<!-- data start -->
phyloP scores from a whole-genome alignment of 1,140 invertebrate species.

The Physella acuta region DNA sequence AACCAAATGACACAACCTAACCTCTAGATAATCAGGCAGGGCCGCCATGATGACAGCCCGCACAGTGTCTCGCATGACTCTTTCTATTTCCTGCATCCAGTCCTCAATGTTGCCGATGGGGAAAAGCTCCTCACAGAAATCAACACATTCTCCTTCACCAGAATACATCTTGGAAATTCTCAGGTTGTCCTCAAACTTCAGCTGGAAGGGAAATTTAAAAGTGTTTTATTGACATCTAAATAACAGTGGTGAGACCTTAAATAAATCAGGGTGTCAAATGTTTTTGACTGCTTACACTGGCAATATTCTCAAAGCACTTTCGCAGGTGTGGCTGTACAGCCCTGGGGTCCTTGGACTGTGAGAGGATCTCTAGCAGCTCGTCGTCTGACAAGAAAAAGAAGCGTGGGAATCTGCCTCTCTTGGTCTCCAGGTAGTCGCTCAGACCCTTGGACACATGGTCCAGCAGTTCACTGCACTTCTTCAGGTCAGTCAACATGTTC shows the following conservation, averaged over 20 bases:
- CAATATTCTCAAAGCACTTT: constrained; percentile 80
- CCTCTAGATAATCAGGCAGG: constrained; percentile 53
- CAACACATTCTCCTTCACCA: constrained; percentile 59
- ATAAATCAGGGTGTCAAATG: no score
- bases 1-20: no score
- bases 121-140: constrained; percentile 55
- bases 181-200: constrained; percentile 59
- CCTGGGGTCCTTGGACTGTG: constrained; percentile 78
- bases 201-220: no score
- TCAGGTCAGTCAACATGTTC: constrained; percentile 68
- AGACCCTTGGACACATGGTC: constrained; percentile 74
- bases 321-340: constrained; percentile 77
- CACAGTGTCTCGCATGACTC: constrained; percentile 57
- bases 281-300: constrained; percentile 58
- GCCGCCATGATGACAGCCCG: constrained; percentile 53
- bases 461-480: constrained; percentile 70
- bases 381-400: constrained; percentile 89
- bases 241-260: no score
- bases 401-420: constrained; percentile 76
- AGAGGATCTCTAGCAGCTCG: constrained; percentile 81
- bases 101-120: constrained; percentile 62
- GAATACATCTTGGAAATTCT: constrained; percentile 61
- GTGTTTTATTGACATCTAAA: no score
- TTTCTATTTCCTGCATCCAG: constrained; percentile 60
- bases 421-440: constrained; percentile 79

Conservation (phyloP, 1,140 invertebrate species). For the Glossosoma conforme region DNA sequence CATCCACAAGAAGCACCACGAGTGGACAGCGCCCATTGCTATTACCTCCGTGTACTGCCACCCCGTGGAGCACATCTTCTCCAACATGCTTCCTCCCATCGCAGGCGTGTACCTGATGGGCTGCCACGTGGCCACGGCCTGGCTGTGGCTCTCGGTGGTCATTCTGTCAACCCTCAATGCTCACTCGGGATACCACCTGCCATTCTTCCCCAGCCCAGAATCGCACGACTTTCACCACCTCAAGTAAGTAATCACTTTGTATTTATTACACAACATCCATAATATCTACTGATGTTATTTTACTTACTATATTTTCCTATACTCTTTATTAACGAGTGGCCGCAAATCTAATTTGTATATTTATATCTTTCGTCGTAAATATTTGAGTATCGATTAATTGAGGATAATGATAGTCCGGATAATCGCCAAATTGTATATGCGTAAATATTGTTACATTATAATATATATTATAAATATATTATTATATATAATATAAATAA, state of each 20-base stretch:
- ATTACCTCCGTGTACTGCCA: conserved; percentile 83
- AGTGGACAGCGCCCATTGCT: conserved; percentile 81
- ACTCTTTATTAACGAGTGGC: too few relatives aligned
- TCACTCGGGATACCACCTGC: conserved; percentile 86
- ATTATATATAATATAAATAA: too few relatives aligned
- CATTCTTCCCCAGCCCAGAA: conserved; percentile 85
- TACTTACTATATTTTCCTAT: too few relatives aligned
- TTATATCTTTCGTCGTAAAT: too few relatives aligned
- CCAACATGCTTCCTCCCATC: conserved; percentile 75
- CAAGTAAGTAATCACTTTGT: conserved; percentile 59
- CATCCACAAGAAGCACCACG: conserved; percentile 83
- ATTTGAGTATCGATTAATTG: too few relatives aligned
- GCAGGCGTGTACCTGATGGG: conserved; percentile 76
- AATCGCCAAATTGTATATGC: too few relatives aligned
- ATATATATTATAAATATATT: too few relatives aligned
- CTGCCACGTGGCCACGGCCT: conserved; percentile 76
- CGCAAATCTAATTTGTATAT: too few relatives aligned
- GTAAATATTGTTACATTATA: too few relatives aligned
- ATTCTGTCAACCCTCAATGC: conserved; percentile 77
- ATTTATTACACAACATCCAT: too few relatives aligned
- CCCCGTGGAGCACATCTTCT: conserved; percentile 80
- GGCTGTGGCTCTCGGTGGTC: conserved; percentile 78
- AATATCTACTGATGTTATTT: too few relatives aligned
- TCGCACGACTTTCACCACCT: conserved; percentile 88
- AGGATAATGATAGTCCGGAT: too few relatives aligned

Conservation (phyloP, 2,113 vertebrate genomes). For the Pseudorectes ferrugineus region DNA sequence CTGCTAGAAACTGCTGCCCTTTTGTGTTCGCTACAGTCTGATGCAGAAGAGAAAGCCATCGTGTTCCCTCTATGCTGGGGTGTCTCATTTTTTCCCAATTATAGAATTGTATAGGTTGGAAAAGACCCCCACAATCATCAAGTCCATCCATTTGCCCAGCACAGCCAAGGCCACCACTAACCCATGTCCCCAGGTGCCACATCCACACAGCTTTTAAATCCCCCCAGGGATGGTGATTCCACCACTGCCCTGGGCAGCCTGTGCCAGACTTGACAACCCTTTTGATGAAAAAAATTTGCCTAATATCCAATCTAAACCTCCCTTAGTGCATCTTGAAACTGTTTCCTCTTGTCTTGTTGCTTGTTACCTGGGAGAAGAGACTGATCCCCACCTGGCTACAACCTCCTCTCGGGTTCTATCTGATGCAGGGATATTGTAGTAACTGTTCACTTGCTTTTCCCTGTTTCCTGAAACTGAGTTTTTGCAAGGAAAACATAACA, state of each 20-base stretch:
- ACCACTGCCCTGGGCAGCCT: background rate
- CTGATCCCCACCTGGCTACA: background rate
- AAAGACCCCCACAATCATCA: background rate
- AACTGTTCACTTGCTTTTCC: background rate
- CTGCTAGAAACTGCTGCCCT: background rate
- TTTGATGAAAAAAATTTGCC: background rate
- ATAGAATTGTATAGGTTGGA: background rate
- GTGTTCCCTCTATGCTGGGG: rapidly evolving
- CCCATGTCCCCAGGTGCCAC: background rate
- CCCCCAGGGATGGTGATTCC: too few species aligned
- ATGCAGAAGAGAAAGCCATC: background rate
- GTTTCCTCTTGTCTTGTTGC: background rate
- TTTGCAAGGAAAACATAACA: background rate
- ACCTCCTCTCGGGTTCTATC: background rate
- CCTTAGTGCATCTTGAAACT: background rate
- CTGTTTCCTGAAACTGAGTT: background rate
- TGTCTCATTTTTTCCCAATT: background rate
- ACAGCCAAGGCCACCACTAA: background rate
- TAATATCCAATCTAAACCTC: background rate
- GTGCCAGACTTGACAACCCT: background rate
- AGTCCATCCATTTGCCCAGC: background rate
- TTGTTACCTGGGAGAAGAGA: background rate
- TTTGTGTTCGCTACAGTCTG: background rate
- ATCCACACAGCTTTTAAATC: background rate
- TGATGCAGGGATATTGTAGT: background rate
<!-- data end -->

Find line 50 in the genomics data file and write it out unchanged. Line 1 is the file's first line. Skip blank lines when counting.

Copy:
- GGCTGTGGCTCTCGGTGGTC: conserved; percentile 78